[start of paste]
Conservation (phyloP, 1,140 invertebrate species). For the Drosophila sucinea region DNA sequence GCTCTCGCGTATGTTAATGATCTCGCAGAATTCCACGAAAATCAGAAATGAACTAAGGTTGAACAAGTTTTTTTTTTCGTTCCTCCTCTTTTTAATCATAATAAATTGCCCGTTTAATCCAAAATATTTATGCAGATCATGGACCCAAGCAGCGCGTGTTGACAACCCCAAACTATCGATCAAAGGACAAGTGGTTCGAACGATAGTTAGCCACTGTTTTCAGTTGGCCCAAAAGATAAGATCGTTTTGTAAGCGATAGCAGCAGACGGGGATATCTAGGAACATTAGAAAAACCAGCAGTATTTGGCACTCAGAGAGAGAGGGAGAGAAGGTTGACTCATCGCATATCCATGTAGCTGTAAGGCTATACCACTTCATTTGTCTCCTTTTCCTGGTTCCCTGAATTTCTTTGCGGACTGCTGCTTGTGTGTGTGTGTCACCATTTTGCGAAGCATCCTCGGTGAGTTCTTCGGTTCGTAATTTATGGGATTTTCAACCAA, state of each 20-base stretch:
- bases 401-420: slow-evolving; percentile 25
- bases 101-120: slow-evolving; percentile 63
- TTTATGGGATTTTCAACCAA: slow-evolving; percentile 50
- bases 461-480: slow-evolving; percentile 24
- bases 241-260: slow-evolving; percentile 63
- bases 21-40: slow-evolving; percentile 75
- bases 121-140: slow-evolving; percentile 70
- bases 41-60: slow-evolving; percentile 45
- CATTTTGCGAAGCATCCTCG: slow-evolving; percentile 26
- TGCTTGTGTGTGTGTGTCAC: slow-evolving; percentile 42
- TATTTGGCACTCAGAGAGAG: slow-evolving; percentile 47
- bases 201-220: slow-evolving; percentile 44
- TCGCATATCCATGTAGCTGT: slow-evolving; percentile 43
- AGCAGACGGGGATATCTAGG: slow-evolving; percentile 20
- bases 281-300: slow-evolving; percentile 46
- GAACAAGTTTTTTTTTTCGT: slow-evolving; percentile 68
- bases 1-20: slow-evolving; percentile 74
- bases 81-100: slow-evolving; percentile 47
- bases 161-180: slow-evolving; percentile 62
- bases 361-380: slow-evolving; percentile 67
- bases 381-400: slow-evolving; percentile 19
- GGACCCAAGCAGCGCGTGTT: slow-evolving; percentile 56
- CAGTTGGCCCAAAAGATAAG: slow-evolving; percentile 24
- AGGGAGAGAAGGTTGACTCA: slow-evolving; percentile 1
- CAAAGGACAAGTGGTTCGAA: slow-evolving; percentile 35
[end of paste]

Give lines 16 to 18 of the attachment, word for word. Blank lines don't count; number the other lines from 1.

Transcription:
- bases 281-300: slow-evolving; percentile 46
- GAACAAGTTTTTTTTTTCGT: slow-evolving; percentile 68
- bases 1-20: slow-evolving; percentile 74